The refrigerator report

I've been living with my new refrigerator for about a month now, and I love it. What I particularly like about it are the "Biofresh" compartments - the sealed drawers with adjustable humidity for storing fresh food. (Biofresh is term used by the manufacturer, Liebherr, but other manufacturers use other terms for it.) The humidity can be set to low for meats, fish and cheeses, and high for fruit and vegetables. And, there are three big drawers - way more than a regular refrigerator. I have one for cheese and cold cuts and smoked fish and things, and two for fruit and vegetables.

I love my fruit and veggies, and also love going to markets where I invariably buy Way Too Much of something or other. The excess produce used to either get bad very quickly or get all dessicated and fridge-burned. Neither happens in the Biofresh compartments! I've had a cucumber in there for almost 3 weeks now (I know...I shouldn't have vegetables that old, I should plan ahead blabla) and it's still crisp and edible. Tender butterhead/Bibb type lettuce leaves in particular used to go slimy or dry-crispy too fast, but no longer.

On the other end of the scale, the cheese stored in the 'dry' drawer doesn't get moldy nearly as fast. But, for me it's the high-humidity drawer that truly shines.

The other thing I like about the fridge is that the controls are right on the front, and that it beeps if the door is kept open too long - which means more than about a minute. Now, if only it would beep at me if I overeat from it...

Comments

So jealous! That fridge sounds heavenly!

Hey maybe you can answer my very crazy/silly question that no one seems to know the answer to! Well, none of my friends cook, either, or really have their own fridge... anyway, I moved to an apartment recently (from a house and before that, another house) and have discovered that my fridge is super humid. Like, no matter how cooled down any leftovers are, if I pop the Tupperware container they're in into the fridge, moisture gathers from the top of the lid (on the inside) anyway. My veggies and fruit aren't suffering any from the all over humidity, but I'm wondering if there's anything I can or should do about it, or what it means, etc. I've adjusted the fridge temp a few times but don't really understand the overall meaning of that anyway. Umm, yeah... so if you could help, that's awesome! if not, no worries, I'm an idiot anyway. :) Thanks!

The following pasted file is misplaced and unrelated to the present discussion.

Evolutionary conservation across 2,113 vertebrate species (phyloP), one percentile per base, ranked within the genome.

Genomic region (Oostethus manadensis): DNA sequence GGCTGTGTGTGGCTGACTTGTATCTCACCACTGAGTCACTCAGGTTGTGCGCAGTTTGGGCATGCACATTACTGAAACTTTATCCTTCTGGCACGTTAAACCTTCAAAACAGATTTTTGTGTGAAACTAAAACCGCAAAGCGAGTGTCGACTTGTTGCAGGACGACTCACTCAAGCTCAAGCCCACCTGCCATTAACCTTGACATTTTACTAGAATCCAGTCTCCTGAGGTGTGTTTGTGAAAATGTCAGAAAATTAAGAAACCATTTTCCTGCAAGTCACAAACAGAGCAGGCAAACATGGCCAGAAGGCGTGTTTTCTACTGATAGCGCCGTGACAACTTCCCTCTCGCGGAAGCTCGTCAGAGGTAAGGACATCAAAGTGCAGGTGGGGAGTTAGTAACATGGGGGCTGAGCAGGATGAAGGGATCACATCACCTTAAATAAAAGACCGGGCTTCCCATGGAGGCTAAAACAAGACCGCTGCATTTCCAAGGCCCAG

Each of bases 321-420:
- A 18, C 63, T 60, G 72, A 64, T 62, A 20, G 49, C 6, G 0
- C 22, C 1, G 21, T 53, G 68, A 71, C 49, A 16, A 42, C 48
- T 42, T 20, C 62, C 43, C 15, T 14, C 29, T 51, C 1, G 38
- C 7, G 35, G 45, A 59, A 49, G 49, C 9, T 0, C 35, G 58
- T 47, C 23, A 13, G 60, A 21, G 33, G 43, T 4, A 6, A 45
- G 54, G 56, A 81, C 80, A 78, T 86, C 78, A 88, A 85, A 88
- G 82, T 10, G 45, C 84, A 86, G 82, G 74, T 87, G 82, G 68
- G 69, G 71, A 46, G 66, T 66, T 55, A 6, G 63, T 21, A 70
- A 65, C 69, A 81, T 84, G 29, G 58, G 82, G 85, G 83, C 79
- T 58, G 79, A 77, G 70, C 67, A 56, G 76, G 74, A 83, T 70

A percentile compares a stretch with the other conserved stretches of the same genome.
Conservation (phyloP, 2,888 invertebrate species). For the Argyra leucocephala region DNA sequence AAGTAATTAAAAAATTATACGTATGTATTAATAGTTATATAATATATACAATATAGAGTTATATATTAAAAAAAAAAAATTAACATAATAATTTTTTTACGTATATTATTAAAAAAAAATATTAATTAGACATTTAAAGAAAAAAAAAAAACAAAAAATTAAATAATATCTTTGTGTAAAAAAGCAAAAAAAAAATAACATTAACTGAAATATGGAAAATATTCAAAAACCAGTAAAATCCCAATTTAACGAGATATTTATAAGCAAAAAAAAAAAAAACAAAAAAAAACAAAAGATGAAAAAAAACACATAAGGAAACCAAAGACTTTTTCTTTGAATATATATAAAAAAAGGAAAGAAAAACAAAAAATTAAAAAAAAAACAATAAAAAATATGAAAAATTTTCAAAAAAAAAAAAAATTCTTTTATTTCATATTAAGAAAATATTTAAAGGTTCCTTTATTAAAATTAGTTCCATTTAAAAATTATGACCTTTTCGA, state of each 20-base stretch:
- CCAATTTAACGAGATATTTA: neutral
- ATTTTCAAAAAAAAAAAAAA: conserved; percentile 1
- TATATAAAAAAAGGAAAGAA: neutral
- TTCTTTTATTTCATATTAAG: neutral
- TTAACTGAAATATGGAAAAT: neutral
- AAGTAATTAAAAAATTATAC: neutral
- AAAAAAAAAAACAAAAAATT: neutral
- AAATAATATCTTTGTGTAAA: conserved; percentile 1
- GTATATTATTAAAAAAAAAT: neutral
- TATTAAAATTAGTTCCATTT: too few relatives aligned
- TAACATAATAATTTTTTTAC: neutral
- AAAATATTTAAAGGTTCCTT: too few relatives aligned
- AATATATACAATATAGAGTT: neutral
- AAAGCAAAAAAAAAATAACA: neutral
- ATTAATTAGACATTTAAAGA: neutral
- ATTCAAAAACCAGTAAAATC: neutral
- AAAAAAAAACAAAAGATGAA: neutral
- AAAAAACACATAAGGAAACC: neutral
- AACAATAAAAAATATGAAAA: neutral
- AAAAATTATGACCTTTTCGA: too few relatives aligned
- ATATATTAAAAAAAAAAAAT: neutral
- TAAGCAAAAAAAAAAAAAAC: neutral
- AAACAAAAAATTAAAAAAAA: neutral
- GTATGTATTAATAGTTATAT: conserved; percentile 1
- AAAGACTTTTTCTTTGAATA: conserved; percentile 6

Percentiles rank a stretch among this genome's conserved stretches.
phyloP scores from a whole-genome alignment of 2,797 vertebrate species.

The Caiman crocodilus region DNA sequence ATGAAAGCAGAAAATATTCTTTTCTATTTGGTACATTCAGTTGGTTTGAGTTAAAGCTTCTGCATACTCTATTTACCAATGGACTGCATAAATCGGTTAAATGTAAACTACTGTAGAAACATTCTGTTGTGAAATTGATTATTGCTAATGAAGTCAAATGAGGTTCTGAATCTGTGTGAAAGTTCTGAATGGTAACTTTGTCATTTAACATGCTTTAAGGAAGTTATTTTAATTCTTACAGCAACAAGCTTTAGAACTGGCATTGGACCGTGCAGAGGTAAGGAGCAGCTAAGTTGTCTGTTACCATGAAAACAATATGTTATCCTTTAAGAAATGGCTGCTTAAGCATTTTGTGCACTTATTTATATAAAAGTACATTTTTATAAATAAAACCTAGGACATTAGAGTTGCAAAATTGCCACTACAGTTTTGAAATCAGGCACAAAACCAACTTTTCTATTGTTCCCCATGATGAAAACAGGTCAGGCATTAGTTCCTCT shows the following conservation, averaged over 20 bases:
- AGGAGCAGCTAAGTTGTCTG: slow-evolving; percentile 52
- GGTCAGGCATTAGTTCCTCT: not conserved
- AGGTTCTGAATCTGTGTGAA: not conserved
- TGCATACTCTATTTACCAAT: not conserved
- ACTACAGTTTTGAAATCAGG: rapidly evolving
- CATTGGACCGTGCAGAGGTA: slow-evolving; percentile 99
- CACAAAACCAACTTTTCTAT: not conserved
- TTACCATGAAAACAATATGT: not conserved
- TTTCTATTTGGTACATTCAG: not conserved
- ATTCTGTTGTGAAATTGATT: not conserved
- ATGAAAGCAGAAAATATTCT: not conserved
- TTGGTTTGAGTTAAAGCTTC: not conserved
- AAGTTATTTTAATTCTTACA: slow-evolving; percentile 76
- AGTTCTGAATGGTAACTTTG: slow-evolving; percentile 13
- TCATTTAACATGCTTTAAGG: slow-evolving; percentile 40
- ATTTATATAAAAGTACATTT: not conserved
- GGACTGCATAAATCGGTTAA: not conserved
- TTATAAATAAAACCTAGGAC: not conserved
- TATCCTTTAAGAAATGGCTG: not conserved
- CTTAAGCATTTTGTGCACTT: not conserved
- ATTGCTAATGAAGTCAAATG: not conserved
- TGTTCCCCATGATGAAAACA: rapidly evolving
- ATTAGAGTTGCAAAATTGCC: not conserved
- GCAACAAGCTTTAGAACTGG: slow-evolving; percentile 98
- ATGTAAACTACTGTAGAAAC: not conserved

e, I'm no refrigerator expert, but there are a couple of possibilities. First, if you are putting food in the fridge without cooling it first and sealing it with a lid or in a plastic bag/wrap etc, the condensation is going to collect inside the container/plastic. That's one reason why it's always recommended to cool food before putting it in the refrigerator or freeeze.

If you are getting moisture overall, it could be that the defrost is not working properly, so that water/humidity gets built up in the fridge. (This is what was happening with our old fridge...the defrost was totally broken and we were getting pools of water on the floor of the fridge...ugh) So that means your fridge may need servicing.

There's a good refrigerator FAQ page on the GE site (useful even if you don'g have a GE model) -

http://www.geappliances.com/service_and_support/faqs/faq_refrigerators.htm

and Jul, you're going to Japan, so don't talk to me about jealous :P (i can't go until next year...sniff)

e: That water you see on the inside of the closed tupperware container is condensation from the contents and/or the air around the contents of the container. As Maki said, it is important to cool down stuff as much as possible (room temperature), before putting them into the refrigerator. Or you put the material into a plastic bag, and fill in vacuum :) (suck out as much air as you can).

Hello Maki, I wonder if you are a vegaterian?

I am a chef from Australia travelling through SE asia. The food here is great, spicey and slightly unusual in flavour. I haven't been to Japan yet but can not wait.

I have a website functioning to show people food types, markets and the price of living. OK so there are no fridges at street venders yet the food hasn't made me sick once, you can't beat true freshness.

Take a look at the site www.L_A_M.com.au
There are recipes that my interest you LAM BITES: some may have been achieved, Malaysia). Feel free to leave a comment, I look forward to hearing from you.

I've rarely heard someone say those humidity controls work. Hunter Cashdollar

I like my tiny refrigerator (and tiny cupboard) here in Japan. They don't hold that much, so I have to go shopping every day, on foot. I get exercise, and everything I eat is fresh, having been purchased in the previous 24 hours.

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